The junior had 71 receptions last season, the most among FBS running backs and the most ever for a WSU running back.

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James Williams knows he will never get the same number of rushing attempts as Stanford’s Bryce Love or Washington’s Myles Gaskin.

That’s just a fact when you are a running back in Washington State’s pass-happy offensive system. But that is fine with Williams, a 6-foot, 205-pound junior who is the Cougars’ top returning running back. He doesn’t have to be handed the ball to make an impact.

Williams had a team-high 92 rushing attempts last season for 395 yards, and he also had a team-high 71 receptions, the most by any running back in the FBS and the most-ever for a Cougars running back.

“I didn’t think it would be that much, but I knew what I was getting into when I committed here, because I know coach (Mike) Leach loves throwing the ball and I know he wants all of his running backs catching passes out of the backfield,” Williams said. “The quarterbacks know we are a safety net when they get into trouble. (Passing to the running backs) got started the year before I got here when Jamal (Morrow) caught 61.”

Williams knows there are going to be games where he gets only a few carries.

“Sometimes it’s frustrating when you don’t touch the ball as many times as you want, but at the same time, whatever they are doing is best for the team,” he said. “So I don’t want to be selfish in that aspect.”

Last season, Williams competed for playing time with then-seniors Morrow (who led the team in rushing last season with 522 yards) and Gerard Wicks. Williams said the big difference now is that he is a veteran of the unit, which includes senior Keith Harrington and touted true freshman Max Borghi.

“Me and Keith, we are taking the role that Jamal and Gerard had last year,” Williams said earlier this month. “We’re helping the younger guys and making sure they’re doing everything right, and maintaining that chemistry that we had with Gerard and Jamal. We want to make sure that we are focused on being the best position on the field.”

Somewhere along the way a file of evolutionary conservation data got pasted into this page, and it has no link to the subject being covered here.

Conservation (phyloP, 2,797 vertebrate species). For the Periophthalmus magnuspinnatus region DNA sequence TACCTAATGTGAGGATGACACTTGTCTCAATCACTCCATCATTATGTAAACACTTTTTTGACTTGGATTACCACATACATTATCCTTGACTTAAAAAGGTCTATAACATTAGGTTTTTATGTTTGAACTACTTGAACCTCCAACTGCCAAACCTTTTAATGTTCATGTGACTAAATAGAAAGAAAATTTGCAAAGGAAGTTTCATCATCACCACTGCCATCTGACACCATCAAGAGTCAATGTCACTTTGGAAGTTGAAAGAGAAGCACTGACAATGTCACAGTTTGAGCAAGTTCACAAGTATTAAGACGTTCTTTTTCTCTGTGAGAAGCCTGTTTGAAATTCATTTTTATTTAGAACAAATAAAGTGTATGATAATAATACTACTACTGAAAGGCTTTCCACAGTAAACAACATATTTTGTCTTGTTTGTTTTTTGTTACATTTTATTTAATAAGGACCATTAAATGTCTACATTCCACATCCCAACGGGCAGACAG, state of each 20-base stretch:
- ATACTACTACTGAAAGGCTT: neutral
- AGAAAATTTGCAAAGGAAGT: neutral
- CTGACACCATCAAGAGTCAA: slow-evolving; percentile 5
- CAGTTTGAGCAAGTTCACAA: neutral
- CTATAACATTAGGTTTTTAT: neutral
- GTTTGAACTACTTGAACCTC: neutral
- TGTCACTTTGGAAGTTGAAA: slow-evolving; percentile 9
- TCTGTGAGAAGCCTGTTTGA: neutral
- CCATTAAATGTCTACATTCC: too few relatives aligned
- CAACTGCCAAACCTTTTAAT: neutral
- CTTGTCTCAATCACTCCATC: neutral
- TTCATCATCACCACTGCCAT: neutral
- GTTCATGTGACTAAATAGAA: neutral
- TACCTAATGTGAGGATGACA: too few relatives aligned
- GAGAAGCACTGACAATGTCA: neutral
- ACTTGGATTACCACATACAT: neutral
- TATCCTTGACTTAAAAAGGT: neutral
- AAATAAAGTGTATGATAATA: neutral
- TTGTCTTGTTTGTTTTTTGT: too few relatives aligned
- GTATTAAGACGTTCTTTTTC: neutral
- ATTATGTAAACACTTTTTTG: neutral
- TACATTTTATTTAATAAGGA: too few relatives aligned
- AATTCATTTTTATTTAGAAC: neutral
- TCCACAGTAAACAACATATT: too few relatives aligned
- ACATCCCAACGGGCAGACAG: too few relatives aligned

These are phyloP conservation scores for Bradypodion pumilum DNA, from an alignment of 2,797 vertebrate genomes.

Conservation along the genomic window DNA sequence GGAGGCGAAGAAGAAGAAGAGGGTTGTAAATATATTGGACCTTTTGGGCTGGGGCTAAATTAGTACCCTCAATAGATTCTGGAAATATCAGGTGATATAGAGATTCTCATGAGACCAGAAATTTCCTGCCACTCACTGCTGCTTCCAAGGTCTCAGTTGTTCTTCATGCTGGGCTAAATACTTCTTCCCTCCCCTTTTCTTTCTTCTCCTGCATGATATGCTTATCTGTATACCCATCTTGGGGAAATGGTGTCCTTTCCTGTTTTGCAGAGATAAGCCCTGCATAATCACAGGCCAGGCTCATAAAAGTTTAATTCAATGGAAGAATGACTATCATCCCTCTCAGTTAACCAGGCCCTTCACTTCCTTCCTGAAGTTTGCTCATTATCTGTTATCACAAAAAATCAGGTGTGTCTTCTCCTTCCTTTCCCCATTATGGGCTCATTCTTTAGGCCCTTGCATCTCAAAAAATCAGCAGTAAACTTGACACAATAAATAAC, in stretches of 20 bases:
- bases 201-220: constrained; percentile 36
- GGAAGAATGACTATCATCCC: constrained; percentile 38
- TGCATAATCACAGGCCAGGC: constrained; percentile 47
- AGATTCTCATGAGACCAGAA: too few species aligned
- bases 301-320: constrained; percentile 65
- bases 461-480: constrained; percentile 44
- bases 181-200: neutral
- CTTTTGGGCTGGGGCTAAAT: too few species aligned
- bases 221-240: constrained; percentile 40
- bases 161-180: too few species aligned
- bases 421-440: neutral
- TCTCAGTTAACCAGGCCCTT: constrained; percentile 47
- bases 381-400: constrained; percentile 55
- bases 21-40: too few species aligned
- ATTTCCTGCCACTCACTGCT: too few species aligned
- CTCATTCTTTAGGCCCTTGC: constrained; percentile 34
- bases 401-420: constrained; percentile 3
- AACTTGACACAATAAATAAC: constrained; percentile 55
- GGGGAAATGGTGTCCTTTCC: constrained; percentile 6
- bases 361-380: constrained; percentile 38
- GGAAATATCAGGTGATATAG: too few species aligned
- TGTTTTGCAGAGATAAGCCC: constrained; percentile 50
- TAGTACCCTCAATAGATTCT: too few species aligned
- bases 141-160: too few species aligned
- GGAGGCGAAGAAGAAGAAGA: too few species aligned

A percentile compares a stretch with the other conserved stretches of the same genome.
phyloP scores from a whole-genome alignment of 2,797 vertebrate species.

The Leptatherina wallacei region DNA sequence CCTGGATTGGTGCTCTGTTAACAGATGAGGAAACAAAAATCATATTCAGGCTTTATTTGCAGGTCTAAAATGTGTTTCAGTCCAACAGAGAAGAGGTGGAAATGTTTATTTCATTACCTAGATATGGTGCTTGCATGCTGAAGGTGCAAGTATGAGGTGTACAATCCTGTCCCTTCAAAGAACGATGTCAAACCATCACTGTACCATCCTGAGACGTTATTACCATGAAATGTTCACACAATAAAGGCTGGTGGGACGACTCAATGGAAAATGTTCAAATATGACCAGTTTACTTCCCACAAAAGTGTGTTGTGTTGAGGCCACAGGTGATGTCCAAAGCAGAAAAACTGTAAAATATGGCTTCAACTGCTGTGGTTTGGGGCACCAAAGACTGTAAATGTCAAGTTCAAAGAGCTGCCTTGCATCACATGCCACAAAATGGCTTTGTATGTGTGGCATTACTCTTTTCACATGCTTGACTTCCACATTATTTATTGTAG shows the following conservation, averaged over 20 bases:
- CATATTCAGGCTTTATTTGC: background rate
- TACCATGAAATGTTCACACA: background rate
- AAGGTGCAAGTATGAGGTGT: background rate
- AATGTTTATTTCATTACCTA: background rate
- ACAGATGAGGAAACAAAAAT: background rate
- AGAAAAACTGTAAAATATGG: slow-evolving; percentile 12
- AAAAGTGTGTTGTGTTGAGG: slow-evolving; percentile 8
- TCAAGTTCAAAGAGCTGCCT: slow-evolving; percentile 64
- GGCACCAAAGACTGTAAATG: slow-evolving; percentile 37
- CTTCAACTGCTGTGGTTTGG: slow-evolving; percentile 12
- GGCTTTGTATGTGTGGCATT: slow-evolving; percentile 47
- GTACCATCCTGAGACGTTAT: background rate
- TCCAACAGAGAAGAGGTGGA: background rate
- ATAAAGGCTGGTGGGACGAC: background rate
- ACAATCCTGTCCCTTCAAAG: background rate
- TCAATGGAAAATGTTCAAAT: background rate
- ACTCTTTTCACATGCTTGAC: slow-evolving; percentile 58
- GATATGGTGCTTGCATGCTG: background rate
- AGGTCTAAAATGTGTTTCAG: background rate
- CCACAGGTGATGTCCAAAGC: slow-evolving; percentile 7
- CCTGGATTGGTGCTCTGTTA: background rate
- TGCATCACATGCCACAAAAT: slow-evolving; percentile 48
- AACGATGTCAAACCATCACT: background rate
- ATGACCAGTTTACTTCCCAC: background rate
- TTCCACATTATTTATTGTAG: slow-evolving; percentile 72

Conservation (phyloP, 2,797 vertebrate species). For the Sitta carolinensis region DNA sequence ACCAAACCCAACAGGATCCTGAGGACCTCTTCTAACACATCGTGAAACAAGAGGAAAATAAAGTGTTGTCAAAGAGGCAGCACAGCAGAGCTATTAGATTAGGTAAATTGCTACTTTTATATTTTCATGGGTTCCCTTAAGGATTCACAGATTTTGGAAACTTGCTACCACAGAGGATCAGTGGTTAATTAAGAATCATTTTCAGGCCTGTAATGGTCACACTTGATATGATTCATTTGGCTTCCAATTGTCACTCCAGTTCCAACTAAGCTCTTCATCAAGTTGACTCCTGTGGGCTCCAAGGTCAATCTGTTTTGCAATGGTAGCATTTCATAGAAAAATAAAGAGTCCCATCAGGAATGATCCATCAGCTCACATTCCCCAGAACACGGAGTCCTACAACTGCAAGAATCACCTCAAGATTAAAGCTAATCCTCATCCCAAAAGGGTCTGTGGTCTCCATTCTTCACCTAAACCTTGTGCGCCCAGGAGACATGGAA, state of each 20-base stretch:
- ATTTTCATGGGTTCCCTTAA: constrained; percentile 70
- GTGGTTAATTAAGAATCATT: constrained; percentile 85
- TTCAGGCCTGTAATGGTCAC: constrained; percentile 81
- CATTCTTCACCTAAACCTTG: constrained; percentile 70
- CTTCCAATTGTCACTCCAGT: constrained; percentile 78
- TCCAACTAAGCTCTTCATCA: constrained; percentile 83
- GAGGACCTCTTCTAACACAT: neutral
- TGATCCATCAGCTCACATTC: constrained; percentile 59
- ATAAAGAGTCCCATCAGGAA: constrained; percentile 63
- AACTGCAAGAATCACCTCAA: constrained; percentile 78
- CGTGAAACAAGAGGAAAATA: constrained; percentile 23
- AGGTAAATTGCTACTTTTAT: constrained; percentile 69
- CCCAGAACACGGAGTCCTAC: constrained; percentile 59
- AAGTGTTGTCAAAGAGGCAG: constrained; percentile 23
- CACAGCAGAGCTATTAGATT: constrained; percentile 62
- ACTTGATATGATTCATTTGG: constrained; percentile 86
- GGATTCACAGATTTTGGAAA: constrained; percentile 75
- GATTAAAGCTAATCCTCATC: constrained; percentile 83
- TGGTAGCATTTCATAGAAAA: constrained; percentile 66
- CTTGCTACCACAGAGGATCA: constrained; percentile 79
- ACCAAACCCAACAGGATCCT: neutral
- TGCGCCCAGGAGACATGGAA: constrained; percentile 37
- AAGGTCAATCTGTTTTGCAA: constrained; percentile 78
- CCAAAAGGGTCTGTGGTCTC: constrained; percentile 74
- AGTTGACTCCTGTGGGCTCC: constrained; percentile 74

Williams said his goal this season is to get 1,000 combined yards rushing and receiving. As a freshman, he had 926 (584 rushing and 342 receiving) and he had 877 last year (395 rushing and 482 receiving).

“People think that’s hard, but it’s really not,” said Williams, whose nickname is Boobie. “Rushing? It might be a challenge, but with receiving I feel I can definitely do that.”

But what does he like best, getting handoffs or catching the ball? That one is a tough call.

“I always love running and making a play look pretty, but I like catching out of the backfield too because it gives me a lot of space to make a (potential tackler) miss,” he said. “Usually, when I get the ball (0n a pass), they are 5 to 10 yards away from me so I got a lot of room to work.”

Williams, who redshirted his first year after starring at Burbank (Calif.) High School,  said it is “crazy” how fast time has flown for him at Washington State.

“I literally feel like I just walked into my first fall camp, nervous and worried about how I was going to do,” he said. “And now I am starting and I am a vet. It just flew.”

Williams said he isn’t listening to any of the predictions that say the Cougars could take a downward turn after losing so many key pieces from the team that went 9-4 last year.

“They say that every year,” he said. “We don’t worry about all that noise, and we’re going to shock the world. We have a good team. I think we are going to be fine.”

As for himself, he said he wants to improve everything he does, which must be a scary thought to opponents.

“There is always room for improvement,” he said. “My running, catching, route running. I want to improve my balance. Last year, I left a lot of points on the field. I want to get smarter in the game, read defenses a little better and just improve my game in those areas.”